The evaluation of lateral pterygoid signal intensity changes related to temporomandibular joint anterior disc displacement


Cabuk D. S. , ETÖZ M. , AKGÜN İ. E. , DOĞAN S. , Ozturk E., COŞGUNARSLAN A.

ORAL RADIOLOGY, 2020 (Journal Indexed in SCI) identifier identifier identifier

  • Publication Type: Article / Article
  • Volume:
  • Publication Date: 2020
  • Doi Number: 10.1007/s11282-020-00427-0
  • Title of Journal : ORAL RADIOLOGY

Abstract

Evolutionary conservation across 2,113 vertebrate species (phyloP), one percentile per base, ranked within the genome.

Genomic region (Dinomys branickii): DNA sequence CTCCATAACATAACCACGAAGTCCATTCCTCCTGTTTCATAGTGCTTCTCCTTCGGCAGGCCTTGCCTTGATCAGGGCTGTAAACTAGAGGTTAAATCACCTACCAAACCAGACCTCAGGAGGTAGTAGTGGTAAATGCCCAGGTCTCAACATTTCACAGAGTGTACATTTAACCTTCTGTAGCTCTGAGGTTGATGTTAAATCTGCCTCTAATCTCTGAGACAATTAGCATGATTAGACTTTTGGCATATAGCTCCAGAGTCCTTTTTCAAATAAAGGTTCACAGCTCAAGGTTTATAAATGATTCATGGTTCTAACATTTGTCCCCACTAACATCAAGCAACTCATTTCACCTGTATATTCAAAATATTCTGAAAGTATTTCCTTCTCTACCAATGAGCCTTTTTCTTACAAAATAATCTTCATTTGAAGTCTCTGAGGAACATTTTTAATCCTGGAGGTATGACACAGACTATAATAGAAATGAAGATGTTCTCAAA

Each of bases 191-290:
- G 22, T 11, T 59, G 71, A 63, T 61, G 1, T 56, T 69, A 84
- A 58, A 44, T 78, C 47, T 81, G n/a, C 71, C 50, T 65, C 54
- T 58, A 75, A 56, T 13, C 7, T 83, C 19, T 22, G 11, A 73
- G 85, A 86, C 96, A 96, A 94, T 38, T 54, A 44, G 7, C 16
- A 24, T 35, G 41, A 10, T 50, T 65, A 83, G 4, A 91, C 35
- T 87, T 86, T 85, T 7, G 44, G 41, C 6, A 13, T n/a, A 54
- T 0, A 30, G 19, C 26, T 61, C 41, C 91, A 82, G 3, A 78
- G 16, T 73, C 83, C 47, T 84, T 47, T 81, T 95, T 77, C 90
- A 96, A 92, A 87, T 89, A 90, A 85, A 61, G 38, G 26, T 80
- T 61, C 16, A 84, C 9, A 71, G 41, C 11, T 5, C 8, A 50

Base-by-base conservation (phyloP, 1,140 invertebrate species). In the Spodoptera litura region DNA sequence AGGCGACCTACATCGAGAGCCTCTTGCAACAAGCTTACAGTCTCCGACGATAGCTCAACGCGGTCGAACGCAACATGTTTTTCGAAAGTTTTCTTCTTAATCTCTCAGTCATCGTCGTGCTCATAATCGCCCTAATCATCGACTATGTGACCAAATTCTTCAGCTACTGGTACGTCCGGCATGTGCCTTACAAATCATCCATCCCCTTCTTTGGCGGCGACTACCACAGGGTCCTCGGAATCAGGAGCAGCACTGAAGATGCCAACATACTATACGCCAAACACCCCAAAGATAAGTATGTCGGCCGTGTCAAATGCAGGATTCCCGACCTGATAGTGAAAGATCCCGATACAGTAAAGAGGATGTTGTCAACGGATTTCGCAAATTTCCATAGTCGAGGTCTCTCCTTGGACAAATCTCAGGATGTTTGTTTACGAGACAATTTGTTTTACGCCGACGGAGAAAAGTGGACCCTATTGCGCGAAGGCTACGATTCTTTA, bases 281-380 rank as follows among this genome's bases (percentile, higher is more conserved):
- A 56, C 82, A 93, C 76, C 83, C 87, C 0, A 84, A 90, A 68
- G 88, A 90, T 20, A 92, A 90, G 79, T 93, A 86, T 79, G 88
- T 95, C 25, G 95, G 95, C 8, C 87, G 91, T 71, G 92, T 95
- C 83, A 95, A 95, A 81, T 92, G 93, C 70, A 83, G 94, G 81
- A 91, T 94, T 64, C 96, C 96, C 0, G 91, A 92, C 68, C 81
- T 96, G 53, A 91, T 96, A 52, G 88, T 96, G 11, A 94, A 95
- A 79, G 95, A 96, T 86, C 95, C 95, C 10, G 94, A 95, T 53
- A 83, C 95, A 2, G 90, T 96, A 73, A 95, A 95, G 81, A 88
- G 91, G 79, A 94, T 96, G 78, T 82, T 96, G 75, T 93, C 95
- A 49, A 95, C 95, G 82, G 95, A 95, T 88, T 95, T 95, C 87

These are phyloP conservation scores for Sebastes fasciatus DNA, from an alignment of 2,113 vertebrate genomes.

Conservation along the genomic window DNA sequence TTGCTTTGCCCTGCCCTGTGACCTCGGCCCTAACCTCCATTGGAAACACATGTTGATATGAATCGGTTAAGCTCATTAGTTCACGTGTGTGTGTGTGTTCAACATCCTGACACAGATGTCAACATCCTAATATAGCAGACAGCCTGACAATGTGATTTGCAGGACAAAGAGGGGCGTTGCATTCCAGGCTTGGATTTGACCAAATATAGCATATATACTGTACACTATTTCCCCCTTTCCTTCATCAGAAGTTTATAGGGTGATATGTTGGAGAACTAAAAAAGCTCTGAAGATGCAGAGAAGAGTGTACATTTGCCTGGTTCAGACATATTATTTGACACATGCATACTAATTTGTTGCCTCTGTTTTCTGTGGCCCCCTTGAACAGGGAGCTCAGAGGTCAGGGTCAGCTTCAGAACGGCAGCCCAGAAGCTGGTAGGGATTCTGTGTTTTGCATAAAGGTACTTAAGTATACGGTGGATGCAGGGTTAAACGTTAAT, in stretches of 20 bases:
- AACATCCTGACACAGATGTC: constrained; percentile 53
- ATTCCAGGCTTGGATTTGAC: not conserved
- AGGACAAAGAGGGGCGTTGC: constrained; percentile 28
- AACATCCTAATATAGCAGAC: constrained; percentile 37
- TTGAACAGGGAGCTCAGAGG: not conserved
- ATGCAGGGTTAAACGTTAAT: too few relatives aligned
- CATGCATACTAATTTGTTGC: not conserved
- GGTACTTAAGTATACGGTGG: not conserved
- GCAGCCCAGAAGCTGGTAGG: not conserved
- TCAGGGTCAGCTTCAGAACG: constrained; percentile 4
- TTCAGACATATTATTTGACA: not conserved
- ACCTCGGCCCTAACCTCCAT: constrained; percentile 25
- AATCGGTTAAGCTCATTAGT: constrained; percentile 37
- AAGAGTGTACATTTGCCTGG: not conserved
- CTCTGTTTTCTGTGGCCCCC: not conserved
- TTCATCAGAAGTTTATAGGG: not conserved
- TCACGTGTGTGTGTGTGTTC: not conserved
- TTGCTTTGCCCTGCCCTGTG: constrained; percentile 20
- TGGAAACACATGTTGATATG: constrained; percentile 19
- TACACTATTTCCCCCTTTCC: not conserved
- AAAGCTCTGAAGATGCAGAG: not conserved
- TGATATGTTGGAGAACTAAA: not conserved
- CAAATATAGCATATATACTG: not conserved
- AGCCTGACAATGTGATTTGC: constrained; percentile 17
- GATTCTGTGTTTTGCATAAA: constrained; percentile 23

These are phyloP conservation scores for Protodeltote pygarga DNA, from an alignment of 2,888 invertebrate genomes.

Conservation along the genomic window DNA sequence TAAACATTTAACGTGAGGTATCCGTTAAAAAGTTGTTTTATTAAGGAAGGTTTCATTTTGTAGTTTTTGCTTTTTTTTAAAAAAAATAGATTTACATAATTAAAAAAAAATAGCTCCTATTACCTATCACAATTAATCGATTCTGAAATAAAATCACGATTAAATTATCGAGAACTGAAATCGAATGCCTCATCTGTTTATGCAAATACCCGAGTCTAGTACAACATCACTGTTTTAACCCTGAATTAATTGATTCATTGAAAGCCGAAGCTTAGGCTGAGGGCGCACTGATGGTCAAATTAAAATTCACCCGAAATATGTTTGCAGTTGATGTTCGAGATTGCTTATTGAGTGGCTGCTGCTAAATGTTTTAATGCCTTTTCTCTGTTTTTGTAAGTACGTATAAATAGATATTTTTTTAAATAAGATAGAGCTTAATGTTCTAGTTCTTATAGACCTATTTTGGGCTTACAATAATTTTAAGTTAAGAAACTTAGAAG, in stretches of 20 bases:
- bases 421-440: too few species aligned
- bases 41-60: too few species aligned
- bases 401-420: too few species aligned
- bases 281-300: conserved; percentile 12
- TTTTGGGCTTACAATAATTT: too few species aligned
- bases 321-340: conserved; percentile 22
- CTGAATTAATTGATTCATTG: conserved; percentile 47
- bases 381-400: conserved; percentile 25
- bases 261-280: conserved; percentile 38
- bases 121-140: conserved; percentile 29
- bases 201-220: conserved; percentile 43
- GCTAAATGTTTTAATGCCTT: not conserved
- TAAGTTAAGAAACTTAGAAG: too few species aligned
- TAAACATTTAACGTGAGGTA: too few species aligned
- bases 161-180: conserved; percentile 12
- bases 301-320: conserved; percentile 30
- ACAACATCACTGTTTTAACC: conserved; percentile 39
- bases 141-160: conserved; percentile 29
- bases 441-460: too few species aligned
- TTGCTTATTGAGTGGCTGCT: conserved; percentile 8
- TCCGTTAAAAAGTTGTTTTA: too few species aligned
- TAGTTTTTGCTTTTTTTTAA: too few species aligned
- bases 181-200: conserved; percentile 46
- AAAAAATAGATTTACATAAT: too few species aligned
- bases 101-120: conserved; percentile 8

Objectives The aim of this study was to evaluate lateral pterygoid muscle (LPM) signal intensity changes related to different degrees of disc status groups using magnetic resonance imaging (MRI). Methods Four groups were established according to disc displacement of examined temporomandibular joint (TMJ) and opposing TMJ. MRI scans were obtained with a 1.5 T device. The signal intensity was measured from the sagittal slice where midportion of the muscle belly was observed. The regions of interest were placed over the superior and inferior heads of LPM. To normalize differences in signal intensity, signal intensity of the grey matter and white matter of the brain was also measured. Signal intensity ratio (SIR) was calculated. Measurements were performed in both T1- and T2-weighted images. Results In the intergroup comparisons, a statistically significant difference was found for SIR1 sup., SIR1 inf., SIR2 sup. and SIR2 inf. variables (p < 0.01). According to multiple comparison test (Tukey), no significant difference was found between group 0 and group 1 for SIR1 sup., SIR1 inf., SIR2 sup. and SIR2 inf. variables (p > 0.05). For SIR1 sup., SIR1 inf., SIR2 sup. and SIR2 inf. variables, significant differences were found between five binary comparison groups (1-2, 1-3, 2-3, 0-2, 0-3) (p < 0.05). Conclusion In conclusion, SIR is correlated with the degree of disc displacement. The internal derangement of the opposite joint did not affect SIR of superior and inferior heads of examined LPM in both T1- and T2-weighted images. The inferior head of LPM was also found affected by disc displacement.